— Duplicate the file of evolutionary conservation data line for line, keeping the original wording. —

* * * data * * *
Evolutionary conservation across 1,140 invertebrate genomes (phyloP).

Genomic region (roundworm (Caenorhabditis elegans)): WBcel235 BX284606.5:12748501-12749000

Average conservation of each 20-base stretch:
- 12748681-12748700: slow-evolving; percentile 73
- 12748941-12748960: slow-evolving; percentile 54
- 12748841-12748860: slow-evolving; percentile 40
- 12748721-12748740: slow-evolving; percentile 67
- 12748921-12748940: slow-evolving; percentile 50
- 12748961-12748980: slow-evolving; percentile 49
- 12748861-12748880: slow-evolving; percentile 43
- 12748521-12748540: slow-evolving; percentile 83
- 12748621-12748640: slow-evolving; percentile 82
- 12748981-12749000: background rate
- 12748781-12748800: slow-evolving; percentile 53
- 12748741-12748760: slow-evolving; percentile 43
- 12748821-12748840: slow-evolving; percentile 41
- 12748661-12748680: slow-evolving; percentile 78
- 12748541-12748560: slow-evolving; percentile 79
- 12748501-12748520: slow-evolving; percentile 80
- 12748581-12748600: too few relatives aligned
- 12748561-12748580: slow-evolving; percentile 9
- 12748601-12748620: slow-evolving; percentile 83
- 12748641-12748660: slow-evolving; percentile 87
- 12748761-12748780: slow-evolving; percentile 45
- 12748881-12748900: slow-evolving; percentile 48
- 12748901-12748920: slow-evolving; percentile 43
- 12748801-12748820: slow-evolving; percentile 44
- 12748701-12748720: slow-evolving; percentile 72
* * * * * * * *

Evolutionary conservation across 1,140 invertebrate genomes (phyloP).

Genomic region (roundworm (Caenorhabditis elegans)): WBcel235 BX284606.5:12748501-12749000

Average conservation of each 20-base stretch:
- 12748681-12748700: slow-evolving; percentile 73
- 12748941-12748960: slow-evolving; percentile 54
- 12748841-12748860: slow-evolving; percentile 40
- 12748721-12748740: slow-evolving; percentile 67
- 12748921-12748940: slow-evolving; percentile 50
- 12748961-12748980: slow-evolving; percentile 49
- 12748861-12748880: slow-evolving; percentile 43
- 12748521-12748540: slow-evolving; percentile 83
- 12748621-12748640: slow-evolving; percentile 82
- 12748981-12749000: background rate
- 12748781-12748800: slow-evolving; percentile 53
- 12748741-12748760: slow-evolving; percentile 43
- 12748821-12748840: slow-evolving; percentile 41
- 12748661-12748680: slow-evolving; percentile 78
- 12748541-12748560: slow-evolving; percentile 79
- 12748501-12748520: slow-evolving; percentile 80
- 12748581-12748600: too few relatives aligned
- 12748561-12748580: slow-evolving; percentile 9
- 12748601-12748620: slow-evolving; percentile 83
- 12748641-12748660: slow-evolving; percentile 87
- 12748761-12748780: slow-evolving; percentile 45
- 12748881-12748900: slow-evolving; percentile 48
- 12748901-12748920: slow-evolving; percentile 43
- 12748801-12748820: slow-evolving; percentile 44
- 12748701-12748720: slow-evolving; percentile 72